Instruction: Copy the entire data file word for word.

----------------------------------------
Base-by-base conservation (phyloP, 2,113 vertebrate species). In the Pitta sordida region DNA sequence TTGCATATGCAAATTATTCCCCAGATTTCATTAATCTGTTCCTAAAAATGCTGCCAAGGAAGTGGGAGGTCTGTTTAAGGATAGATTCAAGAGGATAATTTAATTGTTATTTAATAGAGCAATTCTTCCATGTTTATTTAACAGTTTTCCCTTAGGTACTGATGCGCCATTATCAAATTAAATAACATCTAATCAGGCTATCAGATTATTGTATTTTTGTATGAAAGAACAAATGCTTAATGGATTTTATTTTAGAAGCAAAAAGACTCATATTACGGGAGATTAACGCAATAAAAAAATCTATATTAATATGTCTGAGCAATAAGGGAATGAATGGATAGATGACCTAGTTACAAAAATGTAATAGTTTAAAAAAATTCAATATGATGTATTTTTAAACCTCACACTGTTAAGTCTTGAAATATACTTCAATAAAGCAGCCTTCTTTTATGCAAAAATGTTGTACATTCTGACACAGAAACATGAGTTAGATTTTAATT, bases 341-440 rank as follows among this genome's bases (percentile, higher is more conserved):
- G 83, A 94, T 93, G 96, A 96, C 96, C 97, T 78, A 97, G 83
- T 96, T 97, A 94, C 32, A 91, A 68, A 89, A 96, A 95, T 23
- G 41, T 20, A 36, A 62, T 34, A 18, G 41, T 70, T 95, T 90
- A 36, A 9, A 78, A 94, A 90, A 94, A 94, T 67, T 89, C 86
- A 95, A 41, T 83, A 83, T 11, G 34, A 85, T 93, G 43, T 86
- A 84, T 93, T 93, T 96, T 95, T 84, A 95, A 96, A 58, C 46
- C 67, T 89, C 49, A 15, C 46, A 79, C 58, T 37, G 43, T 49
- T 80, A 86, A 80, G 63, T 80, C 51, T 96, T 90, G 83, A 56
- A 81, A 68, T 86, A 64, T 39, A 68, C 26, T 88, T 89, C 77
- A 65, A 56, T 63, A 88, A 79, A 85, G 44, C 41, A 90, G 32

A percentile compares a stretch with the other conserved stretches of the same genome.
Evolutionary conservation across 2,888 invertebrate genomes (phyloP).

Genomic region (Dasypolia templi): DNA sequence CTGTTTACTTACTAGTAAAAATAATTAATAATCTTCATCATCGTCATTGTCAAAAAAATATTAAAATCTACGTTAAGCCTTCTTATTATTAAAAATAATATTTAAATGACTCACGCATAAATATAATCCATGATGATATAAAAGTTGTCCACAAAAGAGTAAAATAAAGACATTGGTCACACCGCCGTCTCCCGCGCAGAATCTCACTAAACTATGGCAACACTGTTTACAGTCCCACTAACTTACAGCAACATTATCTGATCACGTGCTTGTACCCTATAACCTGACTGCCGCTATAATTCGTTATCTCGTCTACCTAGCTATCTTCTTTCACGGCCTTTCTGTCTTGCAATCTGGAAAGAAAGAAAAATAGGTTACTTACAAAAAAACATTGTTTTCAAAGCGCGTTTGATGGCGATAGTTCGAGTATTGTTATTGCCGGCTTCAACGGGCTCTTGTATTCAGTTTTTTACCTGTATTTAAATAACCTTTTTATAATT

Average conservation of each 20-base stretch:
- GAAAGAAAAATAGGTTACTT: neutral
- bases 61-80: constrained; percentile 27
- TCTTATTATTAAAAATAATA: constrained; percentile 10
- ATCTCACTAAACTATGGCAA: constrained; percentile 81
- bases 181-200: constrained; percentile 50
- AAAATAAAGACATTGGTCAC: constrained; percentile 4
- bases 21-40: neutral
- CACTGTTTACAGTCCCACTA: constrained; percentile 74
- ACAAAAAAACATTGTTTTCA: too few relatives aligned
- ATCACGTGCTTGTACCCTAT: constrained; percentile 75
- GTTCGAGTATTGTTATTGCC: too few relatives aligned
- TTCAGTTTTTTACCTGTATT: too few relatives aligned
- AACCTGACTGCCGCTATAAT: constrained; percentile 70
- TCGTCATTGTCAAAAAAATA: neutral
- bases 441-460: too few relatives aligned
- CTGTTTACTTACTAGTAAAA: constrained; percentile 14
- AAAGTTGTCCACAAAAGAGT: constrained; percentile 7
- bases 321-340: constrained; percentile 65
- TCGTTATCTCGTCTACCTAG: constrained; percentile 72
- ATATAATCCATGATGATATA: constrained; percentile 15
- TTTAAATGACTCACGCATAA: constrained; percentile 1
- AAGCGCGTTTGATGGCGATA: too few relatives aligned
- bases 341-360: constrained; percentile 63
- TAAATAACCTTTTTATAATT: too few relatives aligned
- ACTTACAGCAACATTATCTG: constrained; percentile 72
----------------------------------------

Base-by-base conservation (phyloP, 2,113 vertebrate species). In the Pitta sordida region DNA sequence TTGCATATGCAAATTATTCCCCAGATTTCATTAATCTGTTCCTAAAAATGCTGCCAAGGAAGTGGGAGGTCTGTTTAAGGATAGATTCAAGAGGATAATTTAATTGTTATTTAATAGAGCAATTCTTCCATGTTTATTTAACAGTTTTCCCTTAGGTACTGATGCGCCATTATCAAATTAAATAACATCTAATCAGGCTATCAGATTATTGTATTTTTGTATGAAAGAACAAATGCTTAATGGATTTTATTTTAGAAGCAAAAAGACTCATATTACGGGAGATTAACGCAATAAAAAAATCTATATTAATATGTCTGAGCAATAAGGGAATGAATGGATAGATGACCTAGTTACAAAAATGTAATAGTTTAAAAAAATTCAATATGATGTATTTTTAAACCTCACACTGTTAAGTCTTGAAATATACTTCAATAAAGCAGCCTTCTTTTATGCAAAAATGTTGTACATTCTGACACAGAAACATGAGTTAGATTTTAATT, bases 341-440 rank as follows among this genome's bases (percentile, higher is more conserved):
- G 83, A 94, T 93, G 96, A 96, C 96, C 97, T 78, A 97, G 83
- T 96, T 97, A 94, C 32, A 91, A 68, A 89, A 96, A 95, T 23
- G 41, T 20, A 36, A 62, T 34, A 18, G 41, T 70, T 95, T 90
- A 36, A 9, A 78, A 94, A 90, A 94, A 94, T 67, T 89, C 86
- A 95, A 41, T 83, A 83, T 11, G 34, A 85, T 93, G 43, T 86
- A 84, T 93, T 93, T 96, T 95, T 84, A 95, A 96, A 58, C 46
- C 67, T 89, C 49, A 15, C 46, A 79, C 58, T 37, G 43, T 49
- T 80, A 86, A 80, G 63, T 80, C 51, T 96, T 90, G 83, A 56
- A 81, A 68, T 86, A 64, T 39, A 68, C 26, T 88, T 89, C 77
- A 65, A 56, T 63, A 88, A 79, A 85, G 44, C 41, A 90, G 32

A percentile compares a stretch with the other conserved stretches of the same genome.
Evolutionary conservation across 2,888 invertebrate genomes (phyloP).

Genomic region (Dasypolia templi): DNA sequence CTGTTTACTTACTAGTAAAAATAATTAATAATCTTCATCATCGTCATTGTCAAAAAAATATTAAAATCTACGTTAAGCCTTCTTATTATTAAAAATAATATTTAAATGACTCACGCATAAATATAATCCATGATGATATAAAAGTTGTCCACAAAAGAGTAAAATAAAGACATTGGTCACACCGCCGTCTCCCGCGCAGAATCTCACTAAACTATGGCAACACTGTTTACAGTCCCACTAACTTACAGCAACATTATCTGATCACGTGCTTGTACCCTATAACCTGACTGCCGCTATAATTCGTTATCTCGTCTACCTAGCTATCTTCTTTCACGGCCTTTCTGTCTTGCAATCTGGAAAGAAAGAAAAATAGGTTACTTACAAAAAAACATTGTTTTCAAAGCGCGTTTGATGGCGATAGTTCGAGTATTGTTATTGCCGGCTTCAACGGGCTCTTGTATTCAGTTTTTTACCTGTATTTAAATAACCTTTTTATAATT

Average conservation of each 20-base stretch:
- GAAAGAAAAATAGGTTACTT: neutral
- bases 61-80: constrained; percentile 27
- TCTTATTATTAAAAATAATA: constrained; percentile 10
- ATCTCACTAAACTATGGCAA: constrained; percentile 81
- bases 181-200: constrained; percentile 50
- AAAATAAAGACATTGGTCAC: constrained; percentile 4
- bases 21-40: neutral
- CACTGTTTACAGTCCCACTA: constrained; percentile 74
- ACAAAAAAACATTGTTTTCA: too few relatives aligned
- ATCACGTGCTTGTACCCTAT: constrained; percentile 75
- GTTCGAGTATTGTTATTGCC: too few relatives aligned
- TTCAGTTTTTTACCTGTATT: too few relatives aligned
- AACCTGACTGCCGCTATAAT: constrained; percentile 70
- TCGTCATTGTCAAAAAAATA: neutral
- bases 441-460: too few relatives aligned
- CTGTTTACTTACTAGTAAAA: constrained; percentile 14
- AAAGTTGTCCACAAAAGAGT: constrained; percentile 7
- bases 321-340: constrained; percentile 65
- TCGTTATCTCGTCTACCTAG: constrained; percentile 72
- ATATAATCCATGATGATATA: constrained; percentile 15
- TTTAAATGACTCACGCATAA: constrained; percentile 1
- AAGCGCGTTTGATGGCGATA: too few relatives aligned
- bases 341-360: constrained; percentile 63
- TAAATAACCTTTTTATAATT: too few relatives aligned
- ACTTACAGCAACATTATCTG: constrained; percentile 72